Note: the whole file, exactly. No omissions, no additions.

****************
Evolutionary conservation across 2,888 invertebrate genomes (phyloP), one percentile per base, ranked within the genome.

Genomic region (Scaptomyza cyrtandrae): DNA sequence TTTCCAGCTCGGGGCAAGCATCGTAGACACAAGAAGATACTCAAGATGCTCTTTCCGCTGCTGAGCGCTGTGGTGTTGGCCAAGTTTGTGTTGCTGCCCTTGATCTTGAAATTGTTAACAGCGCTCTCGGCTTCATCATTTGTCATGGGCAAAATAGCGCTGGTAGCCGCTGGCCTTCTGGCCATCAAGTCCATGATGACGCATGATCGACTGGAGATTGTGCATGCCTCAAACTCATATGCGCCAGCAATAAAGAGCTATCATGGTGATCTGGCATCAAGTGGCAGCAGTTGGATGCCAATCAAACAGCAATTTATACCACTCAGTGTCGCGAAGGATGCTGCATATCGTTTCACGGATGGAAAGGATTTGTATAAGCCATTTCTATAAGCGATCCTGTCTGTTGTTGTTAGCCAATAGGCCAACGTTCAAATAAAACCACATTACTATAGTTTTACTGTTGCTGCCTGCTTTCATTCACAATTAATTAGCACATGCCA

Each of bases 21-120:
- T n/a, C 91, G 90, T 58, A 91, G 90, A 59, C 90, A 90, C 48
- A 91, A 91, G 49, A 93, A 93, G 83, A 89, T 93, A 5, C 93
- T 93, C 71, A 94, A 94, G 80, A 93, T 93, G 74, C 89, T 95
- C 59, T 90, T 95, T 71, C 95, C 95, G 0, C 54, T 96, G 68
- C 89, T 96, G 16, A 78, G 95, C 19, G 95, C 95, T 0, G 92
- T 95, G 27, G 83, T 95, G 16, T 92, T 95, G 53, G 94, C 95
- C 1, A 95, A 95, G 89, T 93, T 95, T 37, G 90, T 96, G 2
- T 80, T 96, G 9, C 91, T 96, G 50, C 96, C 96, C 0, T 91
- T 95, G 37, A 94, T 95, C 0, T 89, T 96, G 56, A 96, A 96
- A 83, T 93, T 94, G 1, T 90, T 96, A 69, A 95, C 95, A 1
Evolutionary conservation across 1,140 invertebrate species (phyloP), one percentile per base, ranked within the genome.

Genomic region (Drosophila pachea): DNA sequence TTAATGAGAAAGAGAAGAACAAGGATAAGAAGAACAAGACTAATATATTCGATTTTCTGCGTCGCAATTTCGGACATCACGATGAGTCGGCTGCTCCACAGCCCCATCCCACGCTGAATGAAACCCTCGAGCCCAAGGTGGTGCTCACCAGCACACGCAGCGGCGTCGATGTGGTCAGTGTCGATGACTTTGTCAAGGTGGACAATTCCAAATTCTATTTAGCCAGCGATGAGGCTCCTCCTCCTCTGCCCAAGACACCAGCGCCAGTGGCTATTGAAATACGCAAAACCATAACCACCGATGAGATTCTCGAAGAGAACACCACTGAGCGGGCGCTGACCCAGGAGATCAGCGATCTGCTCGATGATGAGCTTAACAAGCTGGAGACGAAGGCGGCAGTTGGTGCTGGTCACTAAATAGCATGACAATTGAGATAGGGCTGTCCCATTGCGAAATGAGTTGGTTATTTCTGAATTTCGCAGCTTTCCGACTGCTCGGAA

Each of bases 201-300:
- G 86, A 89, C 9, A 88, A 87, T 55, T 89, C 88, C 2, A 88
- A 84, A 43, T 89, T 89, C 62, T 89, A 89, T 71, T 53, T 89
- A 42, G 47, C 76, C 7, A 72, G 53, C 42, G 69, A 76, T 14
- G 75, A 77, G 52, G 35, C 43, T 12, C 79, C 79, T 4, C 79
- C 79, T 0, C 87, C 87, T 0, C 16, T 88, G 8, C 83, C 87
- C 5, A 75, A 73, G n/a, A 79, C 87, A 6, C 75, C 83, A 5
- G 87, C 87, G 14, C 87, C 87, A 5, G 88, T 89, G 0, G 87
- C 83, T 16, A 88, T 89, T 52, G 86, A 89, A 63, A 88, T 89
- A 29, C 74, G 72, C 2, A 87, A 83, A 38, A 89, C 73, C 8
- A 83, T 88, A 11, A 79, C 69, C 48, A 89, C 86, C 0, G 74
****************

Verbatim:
Evolutionary conservation across 2,888 invertebrate genomes (phyloP), one percentile per base, ranked within the genome.

Genomic region (Scaptomyza cyrtandrae): DNA sequence TTTCCAGCTCGGGGCAAGCATCGTAGACACAAGAAGATACTCAAGATGCTCTTTCCGCTGCTGAGCGCTGTGGTGTTGGCCAAGTTTGTGTTGCTGCCCTTGATCTTGAAATTGTTAACAGCGCTCTCGGCTTCATCATTTGTCATGGGCAAAATAGCGCTGGTAGCCGCTGGCCTTCTGGCCATCAAGTCCATGATGACGCATGATCGACTGGAGATTGTGCATGCCTCAAACTCATATGCGCCAGCAATAAAGAGCTATCATGGTGATCTGGCATCAAGTGGCAGCAGTTGGATGCCAATCAAACAGCAATTTATACCACTCAGTGTCGCGAAGGATGCTGCATATCGTTTCACGGATGGAAAGGATTTGTATAAGCCATTTCTATAAGCGATCCTGTCTGTTGTTGTTAGCCAATAGGCCAACGTTCAAATAAAACCACATTACTATAGTTTTACTGTTGCTGCCTGCTTTCATTCACAATTAATTAGCACATGCCA

Each of bases 21-120:
- T n/a, C 91, G 90, T 58, A 91, G 90, A 59, C 90, A 90, C 48
- A 91, A 91, G 49, A 93, A 93, G 83, A 89, T 93, A 5, C 93
- T 93, C 71, A 94, A 94, G 80, A 93, T 93, G 74, C 89, T 95
- C 59, T 90, T 95, T 71, C 95, C 95, G 0, C 54, T 96, G 68
- C 89, T 96, G 16, A 78, G 95, C 19, G 95, C 95, T 0, G 92
- T 95, G 27, G 83, T 95, G 16, T 92, T 95, G 53, G 94, C 95
- C 1, A 95, A 95, G 89, T 93, T 95, T 37, G 90, T 96, G 2
- T 80, T 96, G 9, C 91, T 96, G 50, C 96, C 96, C 0, T 91
- T 95, G 37, A 94, T 95, C 0, T 89, T 96, G 56, A 96, A 96
- A 83, T 93, T 94, G 1, T 90, T 96, A 69, A 95, C 95, A 1
Evolutionary conservation across 1,140 invertebrate species (phyloP), one percentile per base, ranked within the genome.

Genomic region (Drosophila pachea): DNA sequence TTAATGAGAAAGAGAAGAACAAGGATAAGAAGAACAAGACTAATATATTCGATTTTCTGCGTCGCAATTTCGGACATCACGATGAGTCGGCTGCTCCACAGCCCCATCCCACGCTGAATGAAACCCTCGAGCCCAAGGTGGTGCTCACCAGCACACGCAGCGGCGTCGATGTGGTCAGTGTCGATGACTTTGTCAAGGTGGACAATTCCAAATTCTATTTAGCCAGCGATGAGGCTCCTCCTCCTCTGCCCAAGACACCAGCGCCAGTGGCTATTGAAATACGCAAAACCATAACCACCGATGAGATTCTCGAAGAGAACACCACTGAGCGGGCGCTGACCCAGGAGATCAGCGATCTGCTCGATGATGAGCTTAACAAGCTGGAGACGAAGGCGGCAGTTGGTGCTGGTCACTAAATAGCATGACAATTGAGATAGGGCTGTCCCATTGCGAAATGAGTTGGTTATTTCTGAATTTCGCAGCTTTCCGACTGCTCGGAA

Each of bases 201-300:
- G 86, A 89, C 9, A 88, A 87, T 55, T 89, C 88, C 2, A 88
- A 84, A 43, T 89, T 89, C 62, T 89, A 89, T 71, T 53, T 89
- A 42, G 47, C 76, C 7, A 72, G 53, C 42, G 69, A 76, T 14
- G 75, A 77, G 52, G 35, C 43, T 12, C 79, C 79, T 4, C 79
- C 79, T 0, C 87, C 87, T 0, C 16, T 88, G 8, C 83, C 87
- C 5, A 75, A 73, G n/a, A 79, C 87, A 6, C 75, C 83, A 5
- G 87, C 87, G 14, C 87, C 87, A 5, G 88, T 89, G 0, G 87
- C 83, T 16, A 88, T 89, T 52, G 86, A 89, A 63, A 88, T 89
- A 29, C 74, G 72, C 2, A 87, A 83, A 38, A 89, C 73, C 8
- A 83, T 88, A 11, A 79, C 69, C 48, A 89, C 86, C 0, G 74